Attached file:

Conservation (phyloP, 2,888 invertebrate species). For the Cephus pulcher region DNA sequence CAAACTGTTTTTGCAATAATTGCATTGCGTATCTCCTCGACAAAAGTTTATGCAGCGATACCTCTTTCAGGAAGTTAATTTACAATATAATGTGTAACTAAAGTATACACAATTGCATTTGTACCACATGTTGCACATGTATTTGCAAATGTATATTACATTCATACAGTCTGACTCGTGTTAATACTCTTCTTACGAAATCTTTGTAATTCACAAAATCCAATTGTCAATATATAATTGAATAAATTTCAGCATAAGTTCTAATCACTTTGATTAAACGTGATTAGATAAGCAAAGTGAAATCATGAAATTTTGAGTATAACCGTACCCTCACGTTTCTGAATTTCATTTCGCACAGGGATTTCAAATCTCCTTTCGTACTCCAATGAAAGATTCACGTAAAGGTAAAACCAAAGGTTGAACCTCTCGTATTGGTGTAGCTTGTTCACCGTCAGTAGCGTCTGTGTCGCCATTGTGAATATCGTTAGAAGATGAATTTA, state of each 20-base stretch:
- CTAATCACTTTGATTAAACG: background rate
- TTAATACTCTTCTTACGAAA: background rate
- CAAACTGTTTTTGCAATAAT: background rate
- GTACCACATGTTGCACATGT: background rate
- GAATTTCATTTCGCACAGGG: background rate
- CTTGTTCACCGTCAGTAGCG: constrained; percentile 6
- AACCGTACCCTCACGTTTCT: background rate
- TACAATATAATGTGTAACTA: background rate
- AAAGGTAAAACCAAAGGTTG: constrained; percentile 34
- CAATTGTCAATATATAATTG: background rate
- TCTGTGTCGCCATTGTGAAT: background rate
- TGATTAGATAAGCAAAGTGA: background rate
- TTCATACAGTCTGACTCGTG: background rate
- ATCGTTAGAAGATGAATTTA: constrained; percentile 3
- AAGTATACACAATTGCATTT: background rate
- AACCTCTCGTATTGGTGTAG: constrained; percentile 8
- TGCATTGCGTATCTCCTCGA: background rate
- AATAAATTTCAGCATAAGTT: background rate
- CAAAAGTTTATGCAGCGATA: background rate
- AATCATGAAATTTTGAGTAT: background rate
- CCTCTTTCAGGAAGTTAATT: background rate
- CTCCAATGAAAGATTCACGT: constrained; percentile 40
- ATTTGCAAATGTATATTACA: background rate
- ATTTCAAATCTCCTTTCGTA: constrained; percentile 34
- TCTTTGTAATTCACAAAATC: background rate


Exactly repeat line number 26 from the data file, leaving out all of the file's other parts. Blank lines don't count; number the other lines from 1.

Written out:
- TCTTTGTAATTCACAAAATC: background rate